First, I think it should be stated that wierd stuff happens sometimes.if this was an odd circumstance that happened in one sprint, I'd shrug and move on. However, it sounds from your question that this is a frequent problem.

There are three likely causes (or a combination of them).

1) your view of the product is too short-sighted. Scrum is meant to be rapidly adaptive and planning should be just-in-time, but it is possible to take this too far. If you are only looking one small feature out, you may be creating problems for yourself.

2) you may be unfocused. I've seen teams that work on multiple areas of the product at once and then pick one to be the sprint goal, meaning they are only speaking to a small portion of their work. Usually, the answer is to focus the sprint on one or two areas, but in the rare cases that working in multiple areas is the right decision, a few sprint goals may be beneficial.

3) your sprints are work-focused, not increment-focused. A lot of teams make this mistake. They load up the sprint with work tasks, then try to form a sprint goal. In all fairness, the scrum guide points people in this direction, which is problematic. A team should start by understanding what would be a great increment of the product and then pull in the necessary backlog items to fulfill that. If this is the case, if that increment is too small, you just describe a bigger increment.


I think of the options you have listed you should choose #2

Change the Goal to be more encompassing

...even if that means the goal is more vague.

Let's face it: the sprint goal is always going to be some variation on "build value for the organization" anyways.

It sounds like the goal is getting in your way and I am going to guess that is hindering the team more than helping it by creating a sense of uncertainty.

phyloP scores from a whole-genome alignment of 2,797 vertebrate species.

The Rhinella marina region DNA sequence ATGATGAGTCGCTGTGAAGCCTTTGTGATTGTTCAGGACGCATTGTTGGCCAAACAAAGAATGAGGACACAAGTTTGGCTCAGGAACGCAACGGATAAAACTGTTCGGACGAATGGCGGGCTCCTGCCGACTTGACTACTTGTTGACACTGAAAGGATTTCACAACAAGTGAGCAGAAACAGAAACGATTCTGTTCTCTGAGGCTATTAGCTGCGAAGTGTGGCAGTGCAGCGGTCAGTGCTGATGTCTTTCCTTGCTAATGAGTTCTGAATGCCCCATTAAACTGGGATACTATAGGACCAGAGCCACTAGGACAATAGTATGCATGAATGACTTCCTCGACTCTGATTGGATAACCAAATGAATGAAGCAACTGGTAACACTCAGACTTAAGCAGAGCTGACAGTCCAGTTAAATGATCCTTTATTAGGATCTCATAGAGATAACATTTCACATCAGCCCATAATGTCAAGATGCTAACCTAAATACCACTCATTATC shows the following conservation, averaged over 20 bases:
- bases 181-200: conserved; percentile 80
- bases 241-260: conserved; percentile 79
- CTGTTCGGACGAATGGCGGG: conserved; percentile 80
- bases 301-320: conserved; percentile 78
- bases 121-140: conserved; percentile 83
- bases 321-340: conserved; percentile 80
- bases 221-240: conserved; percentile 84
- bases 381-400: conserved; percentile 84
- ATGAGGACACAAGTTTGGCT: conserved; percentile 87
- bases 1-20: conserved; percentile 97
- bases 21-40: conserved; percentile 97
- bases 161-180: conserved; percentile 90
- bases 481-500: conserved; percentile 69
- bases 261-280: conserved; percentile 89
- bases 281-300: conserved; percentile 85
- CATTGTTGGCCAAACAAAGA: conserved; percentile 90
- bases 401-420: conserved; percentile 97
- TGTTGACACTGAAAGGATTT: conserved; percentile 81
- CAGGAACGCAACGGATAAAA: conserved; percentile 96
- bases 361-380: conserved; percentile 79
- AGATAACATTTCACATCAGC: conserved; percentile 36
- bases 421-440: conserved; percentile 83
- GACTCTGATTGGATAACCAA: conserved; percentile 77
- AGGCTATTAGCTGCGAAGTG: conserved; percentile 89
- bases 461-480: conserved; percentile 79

I think the agile thing to do is adapt to the circumstances. I'd focus more on getting work commitments from the team members in pursuit of the common goal rather than focusing on specifics.


The sprint goal is typically a short missive you can communicate in business terms. For instance,

We want to deliver the customer profile page

If that takes 1 day or 2 weeks, mission accomplished. In fact, as a business, you would rather have it in one day than two weeks, wouldn't you?

The artifact of people must appear busy comes from an idea that time spent working is valuable, as opposed to its outcomes. The business is paying for these people whether or not the business goal is met, so let's try to get as much out of them as possible, is the the thinking.

A corollary to that equating time with value is that the stuff that is needed to keep the lights on, or to make delivering the next business goal easier, isn't valued as much.

The people who build and collaborate to create software are humans, and therefore software itself takes on the same level (if not more) of complexity as the humans that created it. That complexity needs to be pruned, managed, and kept at bay. We sometimes call this "refactoring", and sometimes we call it "maintenance", but we should probably be more precise in our terminology. Sometimes it's scaffolding (akin to the scaffolding used to build buildings but that disappears after the building is built), sometimes it's adapting to changes in the environment; and sometimes it's reacting to changes by external actors.

Software is not a closed system, and so it is affected by everything it touches or that touches it.

I say all this to say that the slack time afforded by a sprint whose goal was completed early is a blessing for you and your team. Use this time to scaffold, or adapt to environmental change, or react to changes by external actors (like making your build system more resilient to NPM outages if you run a node.js stack, for instance), or to refactor or improve the maintainability of your system.

These are all unseen and yet critically important activities that more businesses and teams need to devote time to to ensure their business goals can be met in a timely manner.